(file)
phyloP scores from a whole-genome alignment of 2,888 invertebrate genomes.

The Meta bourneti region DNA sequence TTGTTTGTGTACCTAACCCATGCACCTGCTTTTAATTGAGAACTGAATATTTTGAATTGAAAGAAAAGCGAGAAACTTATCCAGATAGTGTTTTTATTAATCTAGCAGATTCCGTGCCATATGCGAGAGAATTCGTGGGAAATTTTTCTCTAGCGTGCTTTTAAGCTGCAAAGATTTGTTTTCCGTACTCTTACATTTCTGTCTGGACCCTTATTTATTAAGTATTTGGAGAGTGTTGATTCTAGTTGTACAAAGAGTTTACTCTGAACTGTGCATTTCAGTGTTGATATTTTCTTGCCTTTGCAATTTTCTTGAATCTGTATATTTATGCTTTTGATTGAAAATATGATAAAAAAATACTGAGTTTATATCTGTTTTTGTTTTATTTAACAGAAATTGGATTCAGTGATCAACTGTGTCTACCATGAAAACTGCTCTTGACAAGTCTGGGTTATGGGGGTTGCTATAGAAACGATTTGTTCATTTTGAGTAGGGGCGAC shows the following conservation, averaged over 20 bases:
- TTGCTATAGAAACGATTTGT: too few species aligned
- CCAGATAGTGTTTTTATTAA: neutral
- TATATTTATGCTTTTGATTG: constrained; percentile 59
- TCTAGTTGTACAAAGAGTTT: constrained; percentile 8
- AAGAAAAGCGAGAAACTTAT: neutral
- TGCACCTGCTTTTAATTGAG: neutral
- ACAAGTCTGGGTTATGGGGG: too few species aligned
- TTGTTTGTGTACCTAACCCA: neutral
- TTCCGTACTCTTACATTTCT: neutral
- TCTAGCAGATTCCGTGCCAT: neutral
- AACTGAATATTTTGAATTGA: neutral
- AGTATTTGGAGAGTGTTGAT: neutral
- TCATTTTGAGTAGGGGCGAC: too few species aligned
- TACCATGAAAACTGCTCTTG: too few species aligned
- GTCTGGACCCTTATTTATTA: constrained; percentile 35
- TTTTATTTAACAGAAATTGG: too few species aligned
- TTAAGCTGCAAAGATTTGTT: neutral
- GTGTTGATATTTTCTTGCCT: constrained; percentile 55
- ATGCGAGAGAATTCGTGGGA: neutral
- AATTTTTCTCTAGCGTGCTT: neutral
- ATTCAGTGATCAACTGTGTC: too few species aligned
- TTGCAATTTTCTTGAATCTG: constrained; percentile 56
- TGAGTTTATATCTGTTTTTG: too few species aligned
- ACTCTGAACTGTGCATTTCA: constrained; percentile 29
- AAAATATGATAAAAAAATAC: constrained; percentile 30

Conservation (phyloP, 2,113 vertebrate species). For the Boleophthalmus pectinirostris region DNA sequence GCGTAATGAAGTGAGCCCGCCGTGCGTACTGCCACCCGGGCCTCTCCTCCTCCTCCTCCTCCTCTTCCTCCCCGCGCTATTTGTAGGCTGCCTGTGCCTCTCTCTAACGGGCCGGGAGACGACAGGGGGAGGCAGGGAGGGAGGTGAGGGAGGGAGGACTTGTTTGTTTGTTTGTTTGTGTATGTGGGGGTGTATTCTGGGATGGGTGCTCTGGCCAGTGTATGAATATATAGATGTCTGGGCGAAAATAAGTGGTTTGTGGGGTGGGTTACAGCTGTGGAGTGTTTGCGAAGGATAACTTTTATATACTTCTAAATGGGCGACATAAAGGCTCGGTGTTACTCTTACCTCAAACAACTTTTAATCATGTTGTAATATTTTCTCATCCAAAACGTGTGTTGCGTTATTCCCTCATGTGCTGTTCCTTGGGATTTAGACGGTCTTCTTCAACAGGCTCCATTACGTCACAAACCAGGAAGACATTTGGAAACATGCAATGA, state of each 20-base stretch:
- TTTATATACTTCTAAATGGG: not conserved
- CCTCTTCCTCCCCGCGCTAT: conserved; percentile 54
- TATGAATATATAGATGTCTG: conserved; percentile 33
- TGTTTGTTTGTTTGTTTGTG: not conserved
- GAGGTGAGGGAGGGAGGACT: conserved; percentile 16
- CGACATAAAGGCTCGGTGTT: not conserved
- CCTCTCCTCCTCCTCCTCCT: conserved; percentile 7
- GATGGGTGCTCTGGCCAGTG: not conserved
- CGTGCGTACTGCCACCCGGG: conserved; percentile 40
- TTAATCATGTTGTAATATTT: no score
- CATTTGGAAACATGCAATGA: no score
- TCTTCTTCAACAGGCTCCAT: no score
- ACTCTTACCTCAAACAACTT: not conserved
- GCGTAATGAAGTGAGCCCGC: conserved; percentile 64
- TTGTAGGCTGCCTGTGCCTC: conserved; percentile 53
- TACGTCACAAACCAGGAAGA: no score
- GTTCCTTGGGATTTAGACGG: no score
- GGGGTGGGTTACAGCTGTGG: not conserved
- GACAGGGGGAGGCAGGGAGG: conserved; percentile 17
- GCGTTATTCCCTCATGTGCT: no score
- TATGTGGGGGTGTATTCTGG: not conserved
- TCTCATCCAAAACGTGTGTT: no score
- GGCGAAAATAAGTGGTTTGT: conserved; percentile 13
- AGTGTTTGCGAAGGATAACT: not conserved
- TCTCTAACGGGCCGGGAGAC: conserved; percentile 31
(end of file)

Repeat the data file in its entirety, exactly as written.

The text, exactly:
phyloP scores from a whole-genome alignment of 2,888 invertebrate genomes.

The Meta bourneti region DNA sequence TTGTTTGTGTACCTAACCCATGCACCTGCTTTTAATTGAGAACTGAATATTTTGAATTGAAAGAAAAGCGAGAAACTTATCCAGATAGTGTTTTTATTAATCTAGCAGATTCCGTGCCATATGCGAGAGAATTCGTGGGAAATTTTTCTCTAGCGTGCTTTTAAGCTGCAAAGATTTGTTTTCCGTACTCTTACATTTCTGTCTGGACCCTTATTTATTAAGTATTTGGAGAGTGTTGATTCTAGTTGTACAAAGAGTTTACTCTGAACTGTGCATTTCAGTGTTGATATTTTCTTGCCTTTGCAATTTTCTTGAATCTGTATATTTATGCTTTTGATTGAAAATATGATAAAAAAATACTGAGTTTATATCTGTTTTTGTTTTATTTAACAGAAATTGGATTCAGTGATCAACTGTGTCTACCATGAAAACTGCTCTTGACAAGTCTGGGTTATGGGGGTTGCTATAGAAACGATTTGTTCATTTTGAGTAGGGGCGAC shows the following conservation, averaged over 20 bases:
- TTGCTATAGAAACGATTTGT: too few species aligned
- CCAGATAGTGTTTTTATTAA: neutral
- TATATTTATGCTTTTGATTG: constrained; percentile 59
- TCTAGTTGTACAAAGAGTTT: constrained; percentile 8
- AAGAAAAGCGAGAAACTTAT: neutral
- TGCACCTGCTTTTAATTGAG: neutral
- ACAAGTCTGGGTTATGGGGG: too few species aligned
- TTGTTTGTGTACCTAACCCA: neutral
- TTCCGTACTCTTACATTTCT: neutral
- TCTAGCAGATTCCGTGCCAT: neutral
- AACTGAATATTTTGAATTGA: neutral
- AGTATTTGGAGAGTGTTGAT: neutral
- TCATTTTGAGTAGGGGCGAC: too few species aligned
- TACCATGAAAACTGCTCTTG: too few species aligned
- GTCTGGACCCTTATTTATTA: constrained; percentile 35
- TTTTATTTAACAGAAATTGG: too few species aligned
- TTAAGCTGCAAAGATTTGTT: neutral
- GTGTTGATATTTTCTTGCCT: constrained; percentile 55
- ATGCGAGAGAATTCGTGGGA: neutral
- AATTTTTCTCTAGCGTGCTT: neutral
- ATTCAGTGATCAACTGTGTC: too few species aligned
- TTGCAATTTTCTTGAATCTG: constrained; percentile 56
- TGAGTTTATATCTGTTTTTG: too few species aligned
- ACTCTGAACTGTGCATTTCA: constrained; percentile 29
- AAAATATGATAAAAAAATAC: constrained; percentile 30

Conservation (phyloP, 2,113 vertebrate species). For the Boleophthalmus pectinirostris region DNA sequence GCGTAATGAAGTGAGCCCGCCGTGCGTACTGCCACCCGGGCCTCTCCTCCTCCTCCTCCTCCTCTTCCTCCCCGCGCTATTTGTAGGCTGCCTGTGCCTCTCTCTAACGGGCCGGGAGACGACAGGGGGAGGCAGGGAGGGAGGTGAGGGAGGGAGGACTTGTTTGTTTGTTTGTTTGTGTATGTGGGGGTGTATTCTGGGATGGGTGCTCTGGCCAGTGTATGAATATATAGATGTCTGGGCGAAAATAAGTGGTTTGTGGGGTGGGTTACAGCTGTGGAGTGTTTGCGAAGGATAACTTTTATATACTTCTAAATGGGCGACATAAAGGCTCGGTGTTACTCTTACCTCAAACAACTTTTAATCATGTTGTAATATTTTCTCATCCAAAACGTGTGTTGCGTTATTCCCTCATGTGCTGTTCCTTGGGATTTAGACGGTCTTCTTCAACAGGCTCCATTACGTCACAAACCAGGAAGACATTTGGAAACATGCAATGA, state of each 20-base stretch:
- TTTATATACTTCTAAATGGG: not conserved
- CCTCTTCCTCCCCGCGCTAT: conserved; percentile 54
- TATGAATATATAGATGTCTG: conserved; percentile 33
- TGTTTGTTTGTTTGTTTGTG: not conserved
- GAGGTGAGGGAGGGAGGACT: conserved; percentile 16
- CGACATAAAGGCTCGGTGTT: not conserved
- CCTCTCCTCCTCCTCCTCCT: conserved; percentile 7
- GATGGGTGCTCTGGCCAGTG: not conserved
- CGTGCGTACTGCCACCCGGG: conserved; percentile 40
- TTAATCATGTTGTAATATTT: no score
- CATTTGGAAACATGCAATGA: no score
- TCTTCTTCAACAGGCTCCAT: no score
- ACTCTTACCTCAAACAACTT: not conserved
- GCGTAATGAAGTGAGCCCGC: conserved; percentile 64
- TTGTAGGCTGCCTGTGCCTC: conserved; percentile 53
- TACGTCACAAACCAGGAAGA: no score
- GTTCCTTGGGATTTAGACGG: no score
- GGGGTGGGTTACAGCTGTGG: not conserved
- GACAGGGGGAGGCAGGGAGG: conserved; percentile 17
- GCGTTATTCCCTCATGTGCT: no score
- TATGTGGGGGTGTATTCTGG: not conserved
- TCTCATCCAAAACGTGTGTT: no score
- GGCGAAAATAAGTGGTTTGT: conserved; percentile 13
- AGTGTTTGCGAAGGATAACT: not conserved
- TCTCTAACGGGCCGGGAGAC: conserved; percentile 31